Entrepreneur Alfredo Romeo has entrusted his new five-star luxury hotel to France’s most award-winning chef, who adores our products. In October he will open in Rome: ‘I’d like to make pasta of the finest quality’. The director will be Umberto Giraudo.

Rendezvous in Rome in less than five months. On the second weekend of October, on the 7th and 8th, Alfredo Romeo will open the second gem of his 5-star luxury jewellery collection, after Naples. And he will not stop until he has dropped a poker by the end of 2025. After Naples and Rome, there will be Massa Lubrense, then apparently Capri, then a question mark. For sure, however, both in Via di Ripetta, near Piazza del Popolo, and just beyond Sorrento, the restaurant will be run by Alain Ducasse who, by signing the Ristorante Alain Ducasse, returns to the country he loves, if not more, at least as much as France: Italy.

In this sense, it was a pleasure to attend the Roman preview in mid-May in Naples because, in the city of the Colosseum, work is still in progress. The pleasure was double because, after so many words, came real morsels, a tasting menu conceived and created by the host executive chef, Salvatore Bianco, and the pupil that Ducasse chose for Rome, Stéphane Petit, a thirty-year-old from Lyon who has been preparing for his new job for three months and will continue to do so until early autumn because the hope is to open on the weekend of 7/8 October.

Rendezvous near Piazza del Popolo, in Palazzo Capponi, redesigned by the Zaha Hadid studio in the sign of beauty, elegance, history and art, a thread that unites all the past, present and future establishments of Alfredo Romeo. Note to self: Romeo Napoli came out of the pencil of Kenzo Tange and Massa Lubrense will come out of that of Kengo Kuma. They also hold unique pieces of modern and contemporary art. And the patron of this super-luxury hotel that winks at the world of the super-rich, could not fail to turn to a restaurant brand that is full of French grandeur and more than twenty stars, such as Monsieur Ducasse. People this rich don’t like wasting time, they want everything and at once, whims included. Ducasse! And you know who and what you are referring to.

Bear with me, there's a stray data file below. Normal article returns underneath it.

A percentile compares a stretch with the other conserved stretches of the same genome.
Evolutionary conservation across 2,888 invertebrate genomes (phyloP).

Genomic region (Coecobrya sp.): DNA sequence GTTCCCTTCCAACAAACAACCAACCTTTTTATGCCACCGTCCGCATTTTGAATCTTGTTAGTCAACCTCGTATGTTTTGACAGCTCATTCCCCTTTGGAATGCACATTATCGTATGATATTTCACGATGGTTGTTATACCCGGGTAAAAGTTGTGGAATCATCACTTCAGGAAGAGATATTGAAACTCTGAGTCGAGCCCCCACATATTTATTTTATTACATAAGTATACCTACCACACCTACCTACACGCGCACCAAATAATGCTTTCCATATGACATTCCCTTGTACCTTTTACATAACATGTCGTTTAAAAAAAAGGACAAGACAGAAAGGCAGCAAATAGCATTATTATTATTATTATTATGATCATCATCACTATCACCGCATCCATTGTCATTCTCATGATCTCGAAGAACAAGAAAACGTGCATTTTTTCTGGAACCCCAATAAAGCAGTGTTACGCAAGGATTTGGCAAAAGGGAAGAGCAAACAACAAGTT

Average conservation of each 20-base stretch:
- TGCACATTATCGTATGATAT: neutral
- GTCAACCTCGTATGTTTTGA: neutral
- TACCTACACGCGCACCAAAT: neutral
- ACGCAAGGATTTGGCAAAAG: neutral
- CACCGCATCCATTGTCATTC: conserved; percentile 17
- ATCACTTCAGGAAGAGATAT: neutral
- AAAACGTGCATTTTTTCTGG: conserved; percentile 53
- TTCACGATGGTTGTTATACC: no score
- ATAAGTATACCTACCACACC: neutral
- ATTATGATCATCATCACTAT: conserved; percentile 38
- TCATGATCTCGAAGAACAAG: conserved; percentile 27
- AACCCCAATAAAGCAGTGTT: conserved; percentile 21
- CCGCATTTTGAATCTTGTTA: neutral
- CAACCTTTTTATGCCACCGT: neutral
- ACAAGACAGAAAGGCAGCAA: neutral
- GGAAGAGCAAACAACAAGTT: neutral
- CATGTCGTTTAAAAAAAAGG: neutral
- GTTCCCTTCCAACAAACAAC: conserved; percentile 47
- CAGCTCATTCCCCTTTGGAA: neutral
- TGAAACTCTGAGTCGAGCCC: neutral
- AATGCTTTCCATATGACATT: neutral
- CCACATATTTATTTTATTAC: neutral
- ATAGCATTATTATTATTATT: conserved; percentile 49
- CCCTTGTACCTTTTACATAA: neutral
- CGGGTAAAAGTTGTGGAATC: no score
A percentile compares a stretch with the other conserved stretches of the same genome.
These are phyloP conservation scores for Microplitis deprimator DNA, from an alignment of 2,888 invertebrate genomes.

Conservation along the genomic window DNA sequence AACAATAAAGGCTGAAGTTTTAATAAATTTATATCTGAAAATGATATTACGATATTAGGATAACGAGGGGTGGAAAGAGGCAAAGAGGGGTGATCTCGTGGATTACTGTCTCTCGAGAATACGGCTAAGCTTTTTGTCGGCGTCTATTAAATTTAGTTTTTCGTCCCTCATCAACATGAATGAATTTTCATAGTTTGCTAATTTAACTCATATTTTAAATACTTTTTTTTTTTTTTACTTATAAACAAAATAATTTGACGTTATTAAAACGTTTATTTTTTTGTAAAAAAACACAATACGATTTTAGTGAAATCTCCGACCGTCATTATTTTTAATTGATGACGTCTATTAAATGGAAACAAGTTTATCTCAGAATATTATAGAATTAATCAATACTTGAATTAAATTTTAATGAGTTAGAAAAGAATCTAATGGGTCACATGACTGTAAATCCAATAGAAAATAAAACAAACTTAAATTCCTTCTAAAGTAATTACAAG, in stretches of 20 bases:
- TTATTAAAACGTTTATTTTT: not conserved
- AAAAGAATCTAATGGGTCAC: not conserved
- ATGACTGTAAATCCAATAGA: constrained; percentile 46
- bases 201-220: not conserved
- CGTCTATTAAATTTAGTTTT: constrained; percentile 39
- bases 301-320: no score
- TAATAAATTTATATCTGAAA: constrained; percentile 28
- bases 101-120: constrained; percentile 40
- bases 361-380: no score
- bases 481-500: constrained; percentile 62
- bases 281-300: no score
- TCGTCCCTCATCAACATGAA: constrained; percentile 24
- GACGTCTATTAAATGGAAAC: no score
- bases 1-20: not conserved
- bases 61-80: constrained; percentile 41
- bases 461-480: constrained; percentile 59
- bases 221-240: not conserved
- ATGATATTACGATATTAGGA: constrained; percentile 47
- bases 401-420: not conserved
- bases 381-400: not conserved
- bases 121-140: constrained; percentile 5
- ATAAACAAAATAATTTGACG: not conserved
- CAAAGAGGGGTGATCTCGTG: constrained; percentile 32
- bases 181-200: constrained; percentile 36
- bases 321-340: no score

So much for those who thought the relationship between Italy and the Frenchman had ended when he left the Moretti family’s Andana in Castiglione della Pescaia (Grosseto) in 2016. He had run Trattoria Toscana, his vision of an osteria in Maremma, one star yes but certainly not a luxurious restaurant. Not that he wasn’t interested, but why immerse himself in a hostile country that loves and hates French cuisine in equal measure?

“I’m not going to open a gourmet restaurant in Italy because you still can’t agree among yourselves on the cooking times for pasta, so who knows what you would say about mine”.
The infamous al dente that the world struggles to understand. And now? “Now never say never”. Here he is again, and with a firm intention to measure himself against the universe of dry pasta, as Romeo anticipates, reading a passage from Una vita di giusto e di passioni (A Life of Fair and Passion), by Ducasse for Solferino Libri: “Two years ago, in Corleone, I found a very old pasta-making machine. No one thought it would ever work again. Thanks to the goldsmiths who disassembled and reassembled it with great patience, today it works. With this machine I would like to create a unique pasta: it is a promise, a dream for tomorrow, an Italian dream’. Made by a Frenchman.

Ducasse, however, is an anomalous cousin of ours. Like several of his compatriots, he loves us but he shows it, he does not keep it to himself so much that in terms of cuisine and product at the Naples meeting he showed that he values our heritage more than many Italian chefs.

And from October at Romeo in the capital he will offer a menu with a transalpine structure, but with Italian ingredients.
An important detail: after some twenty years in Monte Mario, between La Pergola and the Cavalieri Waldorf Astoria, Umberto Giraudo will take the reins of Romeo Roma in the sign of the Frenchman. Their paths will cross again. For the Italian, a return to the past but at a higher professional level. In fact, he had already worked for Ducasse in the 1990s for eight years. As those directly involved said: the best plus the best makes the best.

Translated into English by Slawka G. Scarso
Source: Identita Golose


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